GuyGreer GuyGreer - 1 month ago 8
C++ Question

Does this method already have a name?

I have found that sometimes functions have very many parameters. A great many of these parameters will be optional and sometimes a group of these options often come from a single other object (so you end up doing

foo(Object.GetN(), Object.GetM(), Object.GetK())
). A common way to deal with it is to create different overloads for different situations that it might be called:

foo(int n, int m, int k /*, and on and on*/);
foo(bool b, int m/*, ...*/);
foo(int m, int k/*, ...*/);
foo(Object_t object/*, ...*/);
//...


The problem here is that which parameter is which isn't particularly intuitive and you can get quite the surprise when you call a different overload than what you intended.

Recently I had an idea to make it easier to get the function call right and make life easier for myself when dealing with these functions that have many different ways of being called. This solution doesn't cover every possible necessity out there, but it works quite well for me.

Instead of creating different overloads for everything, I would create 1 function that simply takes a variadic number of parameters and then extract possible parameters for use inside the function. As for the parameters, I would wrap them in helper classes that would be created for these functions. This would allow for the user declaring what each integer or boolean or string or what-have-you means instead of relying on positional information within the function's signature.

Instead of
foo(n, m)
(which going by the names of the variables above suggests a likely bug) you would call
foo(OptN(n), OptM(m))
making it completely clear what each parameter is going to be used for and much harder to have a parameter be misinterpreted.

I will include a MCVE at the end if anyone's interested in 1 possible implementation of this.

I have never seen or heard of this technique before, but I also have a hard time believing that I'm the first one to think of it. So, finally, my question is simply does this technique have a name already?

If it doesn't have a name already, I have been calling these functions 'declarative functions' since you declare what each parameter represents explicitly instead of 'positional functions' relying on where the parameter appears to give it its meaning.

MCVE:

#include <iostream>
#include <utility>

struct Option1
{
Option1(bool b):b(b){}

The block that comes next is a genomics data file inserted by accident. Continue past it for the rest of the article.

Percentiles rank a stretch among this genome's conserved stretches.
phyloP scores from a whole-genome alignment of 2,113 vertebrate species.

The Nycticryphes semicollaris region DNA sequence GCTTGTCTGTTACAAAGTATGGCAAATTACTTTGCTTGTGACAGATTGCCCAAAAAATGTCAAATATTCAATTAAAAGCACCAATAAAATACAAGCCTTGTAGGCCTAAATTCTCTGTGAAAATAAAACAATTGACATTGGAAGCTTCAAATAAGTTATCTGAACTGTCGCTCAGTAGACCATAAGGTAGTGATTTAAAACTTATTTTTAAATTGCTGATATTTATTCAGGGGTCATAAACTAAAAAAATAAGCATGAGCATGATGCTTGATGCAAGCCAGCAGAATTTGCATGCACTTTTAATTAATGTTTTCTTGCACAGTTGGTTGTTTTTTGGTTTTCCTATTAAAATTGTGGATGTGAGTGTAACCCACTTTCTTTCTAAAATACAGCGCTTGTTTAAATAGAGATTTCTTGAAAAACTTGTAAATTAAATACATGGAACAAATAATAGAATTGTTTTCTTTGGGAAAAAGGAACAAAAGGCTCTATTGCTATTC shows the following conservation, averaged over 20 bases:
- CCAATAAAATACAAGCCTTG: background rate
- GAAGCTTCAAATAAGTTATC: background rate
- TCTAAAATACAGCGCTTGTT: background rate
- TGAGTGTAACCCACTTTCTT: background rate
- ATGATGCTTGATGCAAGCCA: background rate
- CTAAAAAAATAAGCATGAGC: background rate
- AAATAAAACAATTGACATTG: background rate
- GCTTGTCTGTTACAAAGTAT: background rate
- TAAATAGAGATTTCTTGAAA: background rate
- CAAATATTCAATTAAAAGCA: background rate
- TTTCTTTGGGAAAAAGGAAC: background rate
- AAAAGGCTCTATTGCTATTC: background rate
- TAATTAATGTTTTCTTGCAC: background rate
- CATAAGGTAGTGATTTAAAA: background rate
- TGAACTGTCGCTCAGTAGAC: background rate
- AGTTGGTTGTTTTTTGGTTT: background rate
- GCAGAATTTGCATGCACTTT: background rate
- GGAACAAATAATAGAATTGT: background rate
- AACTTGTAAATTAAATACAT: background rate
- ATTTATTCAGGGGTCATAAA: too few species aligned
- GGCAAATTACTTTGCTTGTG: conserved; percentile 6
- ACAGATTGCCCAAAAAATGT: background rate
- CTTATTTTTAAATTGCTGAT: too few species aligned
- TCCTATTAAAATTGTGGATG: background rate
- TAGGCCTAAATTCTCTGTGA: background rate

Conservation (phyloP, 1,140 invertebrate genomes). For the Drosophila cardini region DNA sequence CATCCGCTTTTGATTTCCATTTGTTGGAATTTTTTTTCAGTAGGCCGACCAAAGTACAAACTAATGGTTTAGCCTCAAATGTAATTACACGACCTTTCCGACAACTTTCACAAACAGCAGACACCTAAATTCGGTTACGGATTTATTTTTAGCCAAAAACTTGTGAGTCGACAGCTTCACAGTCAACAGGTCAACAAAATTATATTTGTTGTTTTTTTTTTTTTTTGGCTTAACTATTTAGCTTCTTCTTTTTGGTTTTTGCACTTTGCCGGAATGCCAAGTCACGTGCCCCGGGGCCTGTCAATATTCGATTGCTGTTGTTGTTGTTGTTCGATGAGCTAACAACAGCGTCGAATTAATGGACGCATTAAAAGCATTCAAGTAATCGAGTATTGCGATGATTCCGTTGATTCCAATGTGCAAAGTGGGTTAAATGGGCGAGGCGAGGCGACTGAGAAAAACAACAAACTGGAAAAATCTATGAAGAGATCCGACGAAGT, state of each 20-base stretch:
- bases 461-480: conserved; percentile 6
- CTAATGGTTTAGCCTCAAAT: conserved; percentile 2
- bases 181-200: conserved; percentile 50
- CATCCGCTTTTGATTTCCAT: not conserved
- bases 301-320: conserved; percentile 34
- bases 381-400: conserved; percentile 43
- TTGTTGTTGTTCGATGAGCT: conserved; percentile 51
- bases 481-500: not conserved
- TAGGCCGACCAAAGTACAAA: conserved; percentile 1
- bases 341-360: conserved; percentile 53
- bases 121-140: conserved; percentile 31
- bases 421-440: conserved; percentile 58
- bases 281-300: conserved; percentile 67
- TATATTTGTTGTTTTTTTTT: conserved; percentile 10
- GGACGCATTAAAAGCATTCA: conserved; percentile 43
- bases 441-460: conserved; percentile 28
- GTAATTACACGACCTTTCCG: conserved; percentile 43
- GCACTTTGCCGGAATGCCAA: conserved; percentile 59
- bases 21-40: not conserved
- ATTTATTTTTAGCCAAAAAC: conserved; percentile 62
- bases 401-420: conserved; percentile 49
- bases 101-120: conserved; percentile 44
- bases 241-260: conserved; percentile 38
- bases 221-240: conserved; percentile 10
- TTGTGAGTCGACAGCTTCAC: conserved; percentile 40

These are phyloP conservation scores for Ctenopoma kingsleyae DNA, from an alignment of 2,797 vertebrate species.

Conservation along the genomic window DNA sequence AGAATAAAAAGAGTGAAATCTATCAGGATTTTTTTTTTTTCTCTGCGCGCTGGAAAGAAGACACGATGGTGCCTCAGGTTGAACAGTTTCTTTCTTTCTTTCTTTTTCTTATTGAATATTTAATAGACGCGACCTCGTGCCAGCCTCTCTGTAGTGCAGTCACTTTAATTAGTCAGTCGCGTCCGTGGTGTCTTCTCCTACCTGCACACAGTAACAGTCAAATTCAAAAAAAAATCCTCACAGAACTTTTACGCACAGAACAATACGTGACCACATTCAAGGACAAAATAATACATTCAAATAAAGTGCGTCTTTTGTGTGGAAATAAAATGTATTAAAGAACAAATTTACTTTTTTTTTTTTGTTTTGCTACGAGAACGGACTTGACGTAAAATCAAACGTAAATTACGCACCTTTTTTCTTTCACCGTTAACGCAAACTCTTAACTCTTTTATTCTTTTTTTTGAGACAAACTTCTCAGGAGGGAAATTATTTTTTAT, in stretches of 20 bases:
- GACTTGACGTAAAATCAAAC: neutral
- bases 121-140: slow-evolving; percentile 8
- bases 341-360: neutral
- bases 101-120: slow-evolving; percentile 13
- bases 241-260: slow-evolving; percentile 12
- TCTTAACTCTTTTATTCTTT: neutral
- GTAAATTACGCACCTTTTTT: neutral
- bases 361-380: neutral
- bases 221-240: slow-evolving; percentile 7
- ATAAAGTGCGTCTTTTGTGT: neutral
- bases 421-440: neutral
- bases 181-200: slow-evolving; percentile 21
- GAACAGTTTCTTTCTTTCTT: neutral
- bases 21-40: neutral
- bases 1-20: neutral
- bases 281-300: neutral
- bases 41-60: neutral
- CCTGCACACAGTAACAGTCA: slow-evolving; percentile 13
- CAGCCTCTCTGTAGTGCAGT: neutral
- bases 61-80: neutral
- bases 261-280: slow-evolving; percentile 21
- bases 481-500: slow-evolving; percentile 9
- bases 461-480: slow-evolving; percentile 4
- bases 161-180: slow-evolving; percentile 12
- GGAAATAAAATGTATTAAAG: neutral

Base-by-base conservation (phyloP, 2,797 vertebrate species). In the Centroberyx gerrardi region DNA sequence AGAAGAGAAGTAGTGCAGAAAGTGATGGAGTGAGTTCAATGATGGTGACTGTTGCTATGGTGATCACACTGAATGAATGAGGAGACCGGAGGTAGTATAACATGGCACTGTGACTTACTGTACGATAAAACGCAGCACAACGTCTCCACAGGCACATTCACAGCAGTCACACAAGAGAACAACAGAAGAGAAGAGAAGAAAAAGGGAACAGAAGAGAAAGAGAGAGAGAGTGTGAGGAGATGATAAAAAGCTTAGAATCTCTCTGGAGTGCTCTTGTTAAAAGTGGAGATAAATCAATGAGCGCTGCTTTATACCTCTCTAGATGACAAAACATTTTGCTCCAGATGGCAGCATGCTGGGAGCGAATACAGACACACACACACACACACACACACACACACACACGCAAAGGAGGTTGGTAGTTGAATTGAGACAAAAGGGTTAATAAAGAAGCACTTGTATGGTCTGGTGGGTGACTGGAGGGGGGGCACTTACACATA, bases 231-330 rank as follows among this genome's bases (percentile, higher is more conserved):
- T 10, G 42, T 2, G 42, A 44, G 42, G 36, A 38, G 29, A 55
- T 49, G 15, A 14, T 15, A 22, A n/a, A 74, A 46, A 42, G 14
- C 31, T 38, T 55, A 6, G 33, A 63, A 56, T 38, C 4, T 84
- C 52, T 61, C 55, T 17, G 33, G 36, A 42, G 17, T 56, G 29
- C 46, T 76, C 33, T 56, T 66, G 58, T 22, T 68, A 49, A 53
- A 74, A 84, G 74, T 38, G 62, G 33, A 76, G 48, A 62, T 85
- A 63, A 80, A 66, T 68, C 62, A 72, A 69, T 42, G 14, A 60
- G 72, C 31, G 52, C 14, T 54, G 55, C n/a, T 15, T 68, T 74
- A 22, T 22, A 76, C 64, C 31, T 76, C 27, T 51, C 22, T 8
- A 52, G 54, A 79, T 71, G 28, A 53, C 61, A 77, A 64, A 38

bool b;
bool operator()() const {return b;}
};

struct Option2
{
Option2(int n):n(n){}
int n;
int operator()() const {return n;}
};

struct Group : Option1, Option2
{
Group(bool b, int n):Option1(b), Option2(n){}
};

/*
* Get the option from what the user gave us.
*/
template <class OptionType, class OptionsGetter, class RType>
auto GetOptionImpl(const OptionsGetter & options_getter,
const RType&, std::true_type) ->
decltype(((const OptionType&)options_getter)())
{
return ((const OptionType&)options_getter)();
}

/*
* Get the default value specified since the user didn't pass
* in that option
*/
template <class OptionType, class OptionsGetter, class RType>
RType GetOptionImpl(const OptionsGetter&, const RType & d, std::false_type)
{
return d;
}

/**
* Returns the value of the option OptionType if the user
* passed that in (inside OptionsGetter) and returns the
* default value if they didn't pass it in.
*/
template <class OptionType, class OptionsGetter, class RType>
auto GetOption(const OptionsGetter & oOptionsGetter,
const RType & oDefault) ->
decltype(std::declval<OptionType>()())
{
return GetOptionImpl<OptionType>(oOptionsGetter, oDefault,
std::is_base_of<OptionType, OptionsGetter>());
}

template <class ... Params>
void foo(Params ... params)
{
struct ParamsGetter : Params...
{
ParamsGetter(Params ... p): Params(p)...{}
} params_getter(params...);

if(GetOption<Option1>(params_getter, false))
std::cout << "Option 1 was true ";
else
std::cout << "Option 1 was false ";
std::cout << "Option 2: " << GetOption<Option2>(params_getter, 3) << '\n';
}

int main()
{
foo(Option1{true}, Option2{22});
foo();
foo(Option2{1});
foo(Group(true, 2));
}


Output:

Option 1 was true Option 2: 22
Option 1 was false Option 2: 3
Option 1 was false Option 2: 1
Option 1 was true Option 2: 2

Answer

As mentioned in a comment, this concept is called named parameter. See the explanation on wikipedia, as well as for instance this proposal to introduce it in C++.